● If you murdered a child or a police officer, you would be lucky to be arrested alive. But if you were, you would usually wind up in the gas chamber in a few years. You would not die of old age, after many years of sleeping in a warm bed, eating three meals a day, watching TV, exercising, and enjoying human contact ‒ while the victims’ survivors suffered in silence, waiting for closure that would never come.

● Religious and civic leaders and judges expressed basic moral principles based on the Bible and the Judeo-Christian tradition, not on Marxist theories or their own inclinations. They were wise enough to ration their sympathy. They did not squander it on law-breakers, leaving none for the law-abiding. They did not waste it on criminals, leaving none for victims like Kathryn Steinle or Ronil Singh. They had their priorities straight.

Granted, things back then were not always cheerful. The situation of women and minorities often was not favorable. Women faced restrictions, but they were better off than Kate Steinle. Minorities and immigrants faced discrimination, but they were better off than Ronil Singh.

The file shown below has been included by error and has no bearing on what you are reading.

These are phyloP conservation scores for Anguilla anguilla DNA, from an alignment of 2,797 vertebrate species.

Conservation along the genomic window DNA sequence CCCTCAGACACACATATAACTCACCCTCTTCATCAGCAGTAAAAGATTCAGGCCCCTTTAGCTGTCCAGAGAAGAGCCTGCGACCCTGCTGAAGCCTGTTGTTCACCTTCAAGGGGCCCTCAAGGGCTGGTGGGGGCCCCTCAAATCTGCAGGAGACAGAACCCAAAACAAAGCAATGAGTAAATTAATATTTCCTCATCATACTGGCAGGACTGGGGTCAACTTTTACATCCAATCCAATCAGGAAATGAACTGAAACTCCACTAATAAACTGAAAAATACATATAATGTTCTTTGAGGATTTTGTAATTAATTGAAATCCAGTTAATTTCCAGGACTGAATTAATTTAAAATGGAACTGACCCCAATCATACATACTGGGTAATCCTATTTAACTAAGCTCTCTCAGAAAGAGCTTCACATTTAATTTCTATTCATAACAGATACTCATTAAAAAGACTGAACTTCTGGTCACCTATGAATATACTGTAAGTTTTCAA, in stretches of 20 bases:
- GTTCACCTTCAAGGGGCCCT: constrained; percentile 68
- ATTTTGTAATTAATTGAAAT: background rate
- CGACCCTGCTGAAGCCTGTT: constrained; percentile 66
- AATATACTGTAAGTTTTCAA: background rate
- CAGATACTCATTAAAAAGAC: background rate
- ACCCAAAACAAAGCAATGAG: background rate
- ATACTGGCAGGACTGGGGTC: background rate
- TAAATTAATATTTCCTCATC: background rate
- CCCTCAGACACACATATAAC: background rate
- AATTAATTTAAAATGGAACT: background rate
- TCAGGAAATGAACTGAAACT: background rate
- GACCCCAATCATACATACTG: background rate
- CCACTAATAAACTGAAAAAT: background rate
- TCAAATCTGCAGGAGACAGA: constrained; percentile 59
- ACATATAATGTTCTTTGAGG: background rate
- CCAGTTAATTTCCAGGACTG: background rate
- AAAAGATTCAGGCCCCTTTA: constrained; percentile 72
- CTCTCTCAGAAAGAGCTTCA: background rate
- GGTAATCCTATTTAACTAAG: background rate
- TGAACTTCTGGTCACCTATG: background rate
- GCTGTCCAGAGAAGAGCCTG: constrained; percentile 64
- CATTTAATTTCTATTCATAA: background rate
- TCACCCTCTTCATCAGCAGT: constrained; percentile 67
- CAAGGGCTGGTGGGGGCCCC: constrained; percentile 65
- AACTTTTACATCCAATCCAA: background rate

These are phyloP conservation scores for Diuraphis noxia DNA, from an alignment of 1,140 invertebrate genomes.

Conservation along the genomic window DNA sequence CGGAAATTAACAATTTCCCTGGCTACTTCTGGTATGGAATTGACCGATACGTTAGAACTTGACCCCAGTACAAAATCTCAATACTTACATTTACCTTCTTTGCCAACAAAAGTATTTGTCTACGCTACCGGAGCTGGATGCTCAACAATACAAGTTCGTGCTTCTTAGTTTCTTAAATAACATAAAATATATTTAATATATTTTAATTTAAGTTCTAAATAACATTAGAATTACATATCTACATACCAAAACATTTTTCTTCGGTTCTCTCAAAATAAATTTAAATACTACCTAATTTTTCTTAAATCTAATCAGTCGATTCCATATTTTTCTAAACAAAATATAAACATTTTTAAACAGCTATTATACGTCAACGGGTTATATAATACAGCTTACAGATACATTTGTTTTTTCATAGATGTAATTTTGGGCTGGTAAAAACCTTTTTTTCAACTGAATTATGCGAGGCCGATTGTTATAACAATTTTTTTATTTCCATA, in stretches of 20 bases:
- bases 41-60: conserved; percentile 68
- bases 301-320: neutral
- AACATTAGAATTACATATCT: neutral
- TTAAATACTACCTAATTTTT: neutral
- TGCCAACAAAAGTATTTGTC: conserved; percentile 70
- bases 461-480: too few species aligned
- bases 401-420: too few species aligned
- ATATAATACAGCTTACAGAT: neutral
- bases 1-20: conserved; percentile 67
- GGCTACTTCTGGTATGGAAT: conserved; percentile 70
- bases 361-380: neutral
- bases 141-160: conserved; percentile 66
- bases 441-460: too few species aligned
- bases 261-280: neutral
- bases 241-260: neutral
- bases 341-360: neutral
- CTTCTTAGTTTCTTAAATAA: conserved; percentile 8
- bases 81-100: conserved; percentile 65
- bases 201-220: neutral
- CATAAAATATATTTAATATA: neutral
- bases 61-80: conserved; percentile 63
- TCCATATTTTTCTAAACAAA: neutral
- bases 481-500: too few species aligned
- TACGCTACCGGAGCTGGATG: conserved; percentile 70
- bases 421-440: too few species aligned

“Change” is not always for the better. When people talk about “progress,” we must always ask, “What do you want us to progress towards?” When President-elect Obama declared to cheering crowds, “We are five days away from fundamentally transforming the United States of America,” few listeners thought to ask, “Transforming it into what?”

Now, belatedly, we should be asking that question.

Build more high-rises? How many more? How will we handle the traffic and the parking? Admit more immigrants? How many more? The schools, hospitals, jails, and welfare offices are already overflowing. Push more students into bilingual classes? Then we will have more graduates semi-literate in two languages. Provide more benefits for antisocial behavior? Then surely we will have more of it.

The water supply and electric grid are already overstretched. More “growth” will provide more taxes for the treasury and more graft for the politicians. But sooner rather than later, the whole mess will coagulate in an enormous civic thrombosis. And then what?

Whatever programs we establish, and whatever policies we pursue, we must be absolutely certain that future Kate Steinles and Ronil Singhs will be allowed to live out their lives in safety. Otherwise, we may not survive as a state, a nation, or a civilization. Even worse, we may not deserve to survive.

Contact: dstol@prodigy.net. You are welcome to publish or post these articles, provided that you cite the author and website.

www.stolinsky.com